Prescription drug abuse is the use of a prescription medication in a way not intended by the prescribing doctor. Prescription drug abuse or problematic use includes everything from taking a friend’s prescription painkiller for your backache to snorting or injecting ground-up pills to get high. The ease of buying drugs over the counter without a prescription has also added to the problem. Although it’s dangerous to take a prescription medication without a prescription, abusing such medications is the fastest growing type of drug abuse in the United States, outpacing marijuana abuse two to one, according to some studies.


 Drug abuse may become ongoing and compulsive, despite the negative consequences.


An increasing problem, prescription drug abuse can affect all age groups, including teens. The prescription drugs most often abused include opioid painkillers, anti-anxiety medications, sedatives and stimulants.


Most commonly abused prescription drugs are:


  • Opioidsused to treat pain. Examples include Morphine and Codeine. Most abused drug with codeine is Benylin cough syrup in Zambia, especially noticed in the minibus drivers and their conductors.


  • Anti-anxiety medications and sedatives,such as diazepam (Valium),


  • Stimulants,g. Ritalin used for convulsions


People who take prescription drugs without their doctors’ approval face many risks:


  • They don’t have information about dosage, side effects, or other risks of use. One common side effect of these abuses include one developing Kidney damage when taking some of these drugs, e.g., Non-steroidal anti-inflammatory drugs such as Brufen.


  • The medication may interact with another drug they take.


  • Taking the medication may be dangerous because of a condition they have, such as asthma or heart disease


  • Many of the abused drugs, including painkillers, such as Vicodin, Xanax, Valium, and Ritalin, are potentially addictive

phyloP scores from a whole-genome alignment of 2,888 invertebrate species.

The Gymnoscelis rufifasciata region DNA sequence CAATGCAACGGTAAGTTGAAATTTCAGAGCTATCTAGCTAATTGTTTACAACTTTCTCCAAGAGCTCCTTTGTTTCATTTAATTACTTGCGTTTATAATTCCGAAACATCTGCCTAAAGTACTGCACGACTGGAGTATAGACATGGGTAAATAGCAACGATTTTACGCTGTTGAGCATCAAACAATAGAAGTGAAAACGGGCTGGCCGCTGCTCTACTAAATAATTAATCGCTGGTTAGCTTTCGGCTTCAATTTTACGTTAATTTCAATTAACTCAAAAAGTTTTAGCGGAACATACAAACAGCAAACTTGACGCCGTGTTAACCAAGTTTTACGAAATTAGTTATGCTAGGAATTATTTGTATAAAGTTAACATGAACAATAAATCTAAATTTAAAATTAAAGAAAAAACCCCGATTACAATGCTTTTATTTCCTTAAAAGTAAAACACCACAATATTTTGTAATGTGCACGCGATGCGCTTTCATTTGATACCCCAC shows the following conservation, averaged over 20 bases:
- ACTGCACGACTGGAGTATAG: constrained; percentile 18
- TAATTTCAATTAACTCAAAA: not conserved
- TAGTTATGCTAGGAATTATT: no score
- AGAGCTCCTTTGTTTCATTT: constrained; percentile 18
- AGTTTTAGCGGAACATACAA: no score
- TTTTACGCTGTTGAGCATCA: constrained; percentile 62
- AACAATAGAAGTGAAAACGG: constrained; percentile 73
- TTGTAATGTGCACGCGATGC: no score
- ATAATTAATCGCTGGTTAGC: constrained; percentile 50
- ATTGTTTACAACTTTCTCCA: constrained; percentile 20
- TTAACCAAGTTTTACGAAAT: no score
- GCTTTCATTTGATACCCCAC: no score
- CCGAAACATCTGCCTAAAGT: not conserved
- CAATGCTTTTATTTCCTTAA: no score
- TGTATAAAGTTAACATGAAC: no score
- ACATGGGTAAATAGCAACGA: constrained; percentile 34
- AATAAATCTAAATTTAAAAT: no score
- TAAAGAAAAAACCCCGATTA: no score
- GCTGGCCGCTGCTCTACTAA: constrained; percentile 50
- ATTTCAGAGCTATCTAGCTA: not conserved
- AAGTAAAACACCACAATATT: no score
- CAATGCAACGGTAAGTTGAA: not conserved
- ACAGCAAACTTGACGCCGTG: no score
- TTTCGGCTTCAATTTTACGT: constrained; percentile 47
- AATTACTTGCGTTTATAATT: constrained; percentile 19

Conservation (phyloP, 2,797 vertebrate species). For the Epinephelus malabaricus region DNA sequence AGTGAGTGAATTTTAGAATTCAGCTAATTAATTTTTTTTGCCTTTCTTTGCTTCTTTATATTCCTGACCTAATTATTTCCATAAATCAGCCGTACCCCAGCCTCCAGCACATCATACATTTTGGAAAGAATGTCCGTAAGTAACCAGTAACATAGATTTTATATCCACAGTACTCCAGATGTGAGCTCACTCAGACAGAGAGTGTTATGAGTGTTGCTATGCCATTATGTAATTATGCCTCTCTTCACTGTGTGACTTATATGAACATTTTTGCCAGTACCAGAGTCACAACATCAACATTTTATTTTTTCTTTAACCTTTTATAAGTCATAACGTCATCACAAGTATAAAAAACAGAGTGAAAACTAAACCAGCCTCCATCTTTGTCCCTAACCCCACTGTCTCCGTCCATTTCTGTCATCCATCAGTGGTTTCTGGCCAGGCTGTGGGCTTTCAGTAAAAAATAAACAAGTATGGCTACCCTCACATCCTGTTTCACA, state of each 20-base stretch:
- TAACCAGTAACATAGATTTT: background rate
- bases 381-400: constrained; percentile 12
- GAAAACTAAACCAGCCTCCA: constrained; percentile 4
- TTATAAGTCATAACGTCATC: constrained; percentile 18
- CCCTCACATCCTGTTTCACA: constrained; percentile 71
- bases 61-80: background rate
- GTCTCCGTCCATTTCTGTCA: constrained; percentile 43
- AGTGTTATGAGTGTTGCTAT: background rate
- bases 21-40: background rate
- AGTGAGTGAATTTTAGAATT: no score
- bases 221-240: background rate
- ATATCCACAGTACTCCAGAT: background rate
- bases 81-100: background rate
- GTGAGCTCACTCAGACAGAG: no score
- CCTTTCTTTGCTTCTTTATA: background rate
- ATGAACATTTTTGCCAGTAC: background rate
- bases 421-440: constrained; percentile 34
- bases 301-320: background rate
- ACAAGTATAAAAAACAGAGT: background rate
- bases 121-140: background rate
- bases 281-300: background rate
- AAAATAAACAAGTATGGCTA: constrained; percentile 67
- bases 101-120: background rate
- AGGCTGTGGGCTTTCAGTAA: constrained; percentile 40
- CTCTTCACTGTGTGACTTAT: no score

Spirit of Prophesy does give a stern warning.


A practice that is laying the foundation of a vast amount of disease and of even more serious evils, is the free use of poisonous drugs. When attacked by disease, many will not take the trouble to search out the causes of their illness. Their chief anxiety is to rid themselves of pain and inconvenience. So they resort to patent nostrums, of whose real properties they know little, or they apply to a physician for some remedy to counteract the result of their misdoing, but with no thought of making a change in their unhealthful habits. If immediate benefit is not realized, another medicine is tried, and then another. Thus the evil continues. Ministry of Healing 126, 82.4


‘The sad result- By the use of poisonous drugs, many bring upon themselves lifelong illnesses, and many lives are lost that might be saved by the use of natural methods of healing. The poisons contained in many so-called remedies create habits and appetites that mean ruin to both soul and body. Many of the popular nostrums called patent medicines, and even some of the drugs dispensed by physicians, act a part in laying the foundation of the liquor habit, the opium habit, the morphine habit, that are a terrible curse to society.’ Ministry of Healing 126, 83.2


Lessons learnt:


  • Adopt health lifestyles to reduce risk of falling ill and needing to see a physician


  • Avoid exposing the body to injurious substances, either internally or externally.


  • When ill health comes, we strive to allow body to heal naturally, modify habits that could have caused the illness and by using harmless natural therapies, e.g., if one has headache, common cause would be dehydration, so drink plenty water and take rest instead of taking a Panadol.


  • When illness persists and physician prescribes medication, get as much information about the drug and stick to the prescribed dosage and duration of treatment. Avoid over the counter medications, and avoid prolonged use of addictive drugs.


  • And most importantly, we fully rely on the guidance of the Holy Spirit to help us navigate these very perilous times that we are living in.



Dr. Mwate Mwambazi Mweene

Health Ministries Director

Northern Zambia Union Conference